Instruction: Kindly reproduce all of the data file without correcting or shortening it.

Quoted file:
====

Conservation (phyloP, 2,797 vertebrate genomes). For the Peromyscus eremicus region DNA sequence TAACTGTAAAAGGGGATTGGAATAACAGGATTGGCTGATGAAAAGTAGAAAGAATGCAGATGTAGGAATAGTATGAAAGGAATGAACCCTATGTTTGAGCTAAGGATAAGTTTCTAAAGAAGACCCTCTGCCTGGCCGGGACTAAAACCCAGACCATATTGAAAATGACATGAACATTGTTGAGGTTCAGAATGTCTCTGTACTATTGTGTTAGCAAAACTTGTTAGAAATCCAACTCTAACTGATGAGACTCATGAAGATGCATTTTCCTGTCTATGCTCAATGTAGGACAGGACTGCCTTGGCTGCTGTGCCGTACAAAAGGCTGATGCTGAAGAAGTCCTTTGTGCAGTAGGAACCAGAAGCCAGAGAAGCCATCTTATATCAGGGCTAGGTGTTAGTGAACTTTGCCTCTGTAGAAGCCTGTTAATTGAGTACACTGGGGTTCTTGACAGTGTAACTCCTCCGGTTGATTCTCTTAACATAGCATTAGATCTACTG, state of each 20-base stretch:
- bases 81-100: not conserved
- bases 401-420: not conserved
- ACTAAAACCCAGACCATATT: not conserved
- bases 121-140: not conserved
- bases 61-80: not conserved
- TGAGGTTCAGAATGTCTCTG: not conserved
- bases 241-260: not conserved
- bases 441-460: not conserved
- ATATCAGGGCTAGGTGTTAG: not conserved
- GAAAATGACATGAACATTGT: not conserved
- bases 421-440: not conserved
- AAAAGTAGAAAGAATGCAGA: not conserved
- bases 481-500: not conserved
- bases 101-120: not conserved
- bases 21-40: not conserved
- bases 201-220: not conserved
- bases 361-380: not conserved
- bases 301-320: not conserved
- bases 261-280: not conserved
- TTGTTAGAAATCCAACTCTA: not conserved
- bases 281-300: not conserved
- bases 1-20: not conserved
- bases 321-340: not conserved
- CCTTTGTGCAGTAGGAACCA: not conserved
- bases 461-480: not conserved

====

Conservation (phyloP, 2,797 vertebrate genomes). For the Peromyscus eremicus region DNA sequence TAACTGTAAAAGGGGATTGGAATAACAGGATTGGCTGATGAAAAGTAGAAAGAATGCAGATGTAGGAATAGTATGAAAGGAATGAACCCTATGTTTGAGCTAAGGATAAGTTTCTAAAGAAGACCCTCTGCCTGGCCGGGACTAAAACCCAGACCATATTGAAAATGACATGAACATTGTTGAGGTTCAGAATGTCTCTGTACTATTGTGTTAGCAAAACTTGTTAGAAATCCAACTCTAACTGATGAGACTCATGAAGATGCATTTTCCTGTCTATGCTCAATGTAGGACAGGACTGCCTTGGCTGCTGTGCCGTACAAAAGGCTGATGCTGAAGAAGTCCTTTGTGCAGTAGGAACCAGAAGCCAGAGAAGCCATCTTATATCAGGGCTAGGTGTTAGTGAACTTTGCCTCTGTAGAAGCCTGTTAATTGAGTACACTGGGGTTCTTGACAGTGTAACTCCTCCGGTTGATTCTCTTAACATAGCATTAGATCTACTG, state of each 20-base stretch:
- bases 81-100: not conserved
- bases 401-420: not conserved
- ACTAAAACCCAGACCATATT: not conserved
- bases 121-140: not conserved
- bases 61-80: not conserved
- TGAGGTTCAGAATGTCTCTG: not conserved
- bases 241-260: not conserved
- bases 441-460: not conserved
- ATATCAGGGCTAGGTGTTAG: not conserved
- GAAAATGACATGAACATTGT: not conserved
- bases 421-440: not conserved
- AAAAGTAGAAAGAATGCAGA: not conserved
- bases 481-500: not conserved
- bases 101-120: not conserved
- bases 21-40: not conserved
- bases 201-220: not conserved
- bases 361-380: not conserved
- bases 301-320: not conserved
- bases 261-280: not conserved
- TTGTTAGAAATCCAACTCTA: not conserved
- bases 281-300: not conserved
- bases 1-20: not conserved
- bases 321-340: not conserved
- CCTTTGTGCAGTAGGAACCA: not conserved
- bases 461-480: not conserved